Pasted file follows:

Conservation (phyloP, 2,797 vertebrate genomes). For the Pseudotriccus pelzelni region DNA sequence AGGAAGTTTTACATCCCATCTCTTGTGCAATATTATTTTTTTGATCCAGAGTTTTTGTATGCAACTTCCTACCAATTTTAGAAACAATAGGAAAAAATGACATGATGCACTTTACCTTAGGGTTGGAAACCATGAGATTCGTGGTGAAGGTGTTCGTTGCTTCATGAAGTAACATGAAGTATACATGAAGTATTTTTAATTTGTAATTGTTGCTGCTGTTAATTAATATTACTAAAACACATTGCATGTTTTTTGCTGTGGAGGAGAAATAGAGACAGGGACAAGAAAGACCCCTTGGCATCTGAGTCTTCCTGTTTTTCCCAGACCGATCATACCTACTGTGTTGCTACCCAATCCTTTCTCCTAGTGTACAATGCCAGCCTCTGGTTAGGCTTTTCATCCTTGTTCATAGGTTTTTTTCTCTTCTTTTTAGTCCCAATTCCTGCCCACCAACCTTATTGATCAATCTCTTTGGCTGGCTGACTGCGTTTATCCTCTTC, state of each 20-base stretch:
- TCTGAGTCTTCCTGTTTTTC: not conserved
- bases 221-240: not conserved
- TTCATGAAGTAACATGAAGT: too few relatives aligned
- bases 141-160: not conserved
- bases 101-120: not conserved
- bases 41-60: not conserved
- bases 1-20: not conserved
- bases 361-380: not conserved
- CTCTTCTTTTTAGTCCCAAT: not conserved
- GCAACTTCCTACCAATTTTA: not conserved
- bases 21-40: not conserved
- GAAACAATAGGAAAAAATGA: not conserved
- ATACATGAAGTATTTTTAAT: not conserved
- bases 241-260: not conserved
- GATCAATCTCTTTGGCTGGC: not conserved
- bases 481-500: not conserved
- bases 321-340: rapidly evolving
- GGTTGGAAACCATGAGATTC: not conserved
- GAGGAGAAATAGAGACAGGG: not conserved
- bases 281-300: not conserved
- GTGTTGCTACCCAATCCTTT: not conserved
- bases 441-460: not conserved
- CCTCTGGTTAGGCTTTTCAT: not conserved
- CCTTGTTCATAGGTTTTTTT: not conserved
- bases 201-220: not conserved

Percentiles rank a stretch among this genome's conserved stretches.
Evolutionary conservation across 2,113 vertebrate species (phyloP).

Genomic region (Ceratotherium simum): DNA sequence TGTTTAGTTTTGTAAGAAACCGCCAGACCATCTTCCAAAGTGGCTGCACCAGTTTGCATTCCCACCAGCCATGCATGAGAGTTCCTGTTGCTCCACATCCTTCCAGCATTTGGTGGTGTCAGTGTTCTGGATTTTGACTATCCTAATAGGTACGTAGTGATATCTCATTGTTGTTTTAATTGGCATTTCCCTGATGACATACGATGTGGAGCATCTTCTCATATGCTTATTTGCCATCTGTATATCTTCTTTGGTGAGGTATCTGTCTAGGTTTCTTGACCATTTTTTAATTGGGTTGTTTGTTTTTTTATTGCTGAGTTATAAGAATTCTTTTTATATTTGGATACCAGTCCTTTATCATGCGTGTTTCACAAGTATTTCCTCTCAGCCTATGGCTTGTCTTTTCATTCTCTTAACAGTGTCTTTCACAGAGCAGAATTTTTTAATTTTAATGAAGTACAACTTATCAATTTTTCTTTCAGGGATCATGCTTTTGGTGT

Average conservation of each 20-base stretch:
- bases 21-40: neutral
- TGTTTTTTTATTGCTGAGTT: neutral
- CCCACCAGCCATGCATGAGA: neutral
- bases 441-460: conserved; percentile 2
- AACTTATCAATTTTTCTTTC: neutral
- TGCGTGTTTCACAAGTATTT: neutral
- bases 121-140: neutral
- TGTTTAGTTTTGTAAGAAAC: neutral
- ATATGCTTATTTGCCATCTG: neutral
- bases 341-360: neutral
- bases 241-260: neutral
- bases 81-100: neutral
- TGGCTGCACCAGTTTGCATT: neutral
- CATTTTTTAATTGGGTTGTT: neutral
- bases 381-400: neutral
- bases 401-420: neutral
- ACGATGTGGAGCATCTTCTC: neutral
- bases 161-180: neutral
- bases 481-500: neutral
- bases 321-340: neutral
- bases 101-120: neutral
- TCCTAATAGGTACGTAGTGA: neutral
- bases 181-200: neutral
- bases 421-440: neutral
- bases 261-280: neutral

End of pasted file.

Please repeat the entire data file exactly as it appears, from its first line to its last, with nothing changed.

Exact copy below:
Conservation (phyloP, 2,797 vertebrate genomes). For the Pseudotriccus pelzelni region DNA sequence AGGAAGTTTTACATCCCATCTCTTGTGCAATATTATTTTTTTGATCCAGAGTTTTTGTATGCAACTTCCTACCAATTTTAGAAACAATAGGAAAAAATGACATGATGCACTTTACCTTAGGGTTGGAAACCATGAGATTCGTGGTGAAGGTGTTCGTTGCTTCATGAAGTAACATGAAGTATACATGAAGTATTTTTAATTTGTAATTGTTGCTGCTGTTAATTAATATTACTAAAACACATTGCATGTTTTTTGCTGTGGAGGAGAAATAGAGACAGGGACAAGAAAGACCCCTTGGCATCTGAGTCTTCCTGTTTTTCCCAGACCGATCATACCTACTGTGTTGCTACCCAATCCTTTCTCCTAGTGTACAATGCCAGCCTCTGGTTAGGCTTTTCATCCTTGTTCATAGGTTTTTTTCTCTTCTTTTTAGTCCCAATTCCTGCCCACCAACCTTATTGATCAATCTCTTTGGCTGGCTGACTGCGTTTATCCTCTTC, state of each 20-base stretch:
- TCTGAGTCTTCCTGTTTTTC: not conserved
- bases 221-240: not conserved
- TTCATGAAGTAACATGAAGT: too few relatives aligned
- bases 141-160: not conserved
- bases 101-120: not conserved
- bases 41-60: not conserved
- bases 1-20: not conserved
- bases 361-380: not conserved
- CTCTTCTTTTTAGTCCCAAT: not conserved
- GCAACTTCCTACCAATTTTA: not conserved
- bases 21-40: not conserved
- GAAACAATAGGAAAAAATGA: not conserved
- ATACATGAAGTATTTTTAAT: not conserved
- bases 241-260: not conserved
- GATCAATCTCTTTGGCTGGC: not conserved
- bases 481-500: not conserved
- bases 321-340: rapidly evolving
- GGTTGGAAACCATGAGATTC: not conserved
- GAGGAGAAATAGAGACAGGG: not conserved
- bases 281-300: not conserved
- GTGTTGCTACCCAATCCTTT: not conserved
- bases 441-460: not conserved
- CCTCTGGTTAGGCTTTTCAT: not conserved
- CCTTGTTCATAGGTTTTTTT: not conserved
- bases 201-220: not conserved

Percentiles rank a stretch among this genome's conserved stretches.
Evolutionary conservation across 2,113 vertebrate species (phyloP).

Genomic region (Ceratotherium simum): DNA sequence TGTTTAGTTTTGTAAGAAACCGCCAGACCATCTTCCAAAGTGGCTGCACCAGTTTGCATTCCCACCAGCCATGCATGAGAGTTCCTGTTGCTCCACATCCTTCCAGCATTTGGTGGTGTCAGTGTTCTGGATTTTGACTATCCTAATAGGTACGTAGTGATATCTCATTGTTGTTTTAATTGGCATTTCCCTGATGACATACGATGTGGAGCATCTTCTCATATGCTTATTTGCCATCTGTATATCTTCTTTGGTGAGGTATCTGTCTAGGTTTCTTGACCATTTTTTAATTGGGTTGTTTGTTTTTTTATTGCTGAGTTATAAGAATTCTTTTTATATTTGGATACCAGTCCTTTATCATGCGTGTTTCACAAGTATTTCCTCTCAGCCTATGGCTTGTCTTTTCATTCTCTTAACAGTGTCTTTCACAGAGCAGAATTTTTTAATTTTAATGAAGTACAACTTATCAATTTTTCTTTCAGGGATCATGCTTTTGGTGT

Average conservation of each 20-base stretch:
- bases 21-40: neutral
- TGTTTTTTTATTGCTGAGTT: neutral
- CCCACCAGCCATGCATGAGA: neutral
- bases 441-460: conserved; percentile 2
- AACTTATCAATTTTTCTTTC: neutral
- TGCGTGTTTCACAAGTATTT: neutral
- bases 121-140: neutral
- TGTTTAGTTTTGTAAGAAAC: neutral
- ATATGCTTATTTGCCATCTG: neutral
- bases 341-360: neutral
- bases 241-260: neutral
- bases 81-100: neutral
- TGGCTGCACCAGTTTGCATT: neutral
- CATTTTTTAATTGGGTTGTT: neutral
- bases 381-400: neutral
- bases 401-420: neutral
- ACGATGTGGAGCATCTTCTC: neutral
- bases 161-180: neutral
- bases 481-500: neutral
- bases 321-340: neutral
- bases 101-120: neutral
- TCCTAATAGGTACGTAGTGA: neutral
- bases 181-200: neutral
- bases 421-440: neutral
- bases 261-280: neutral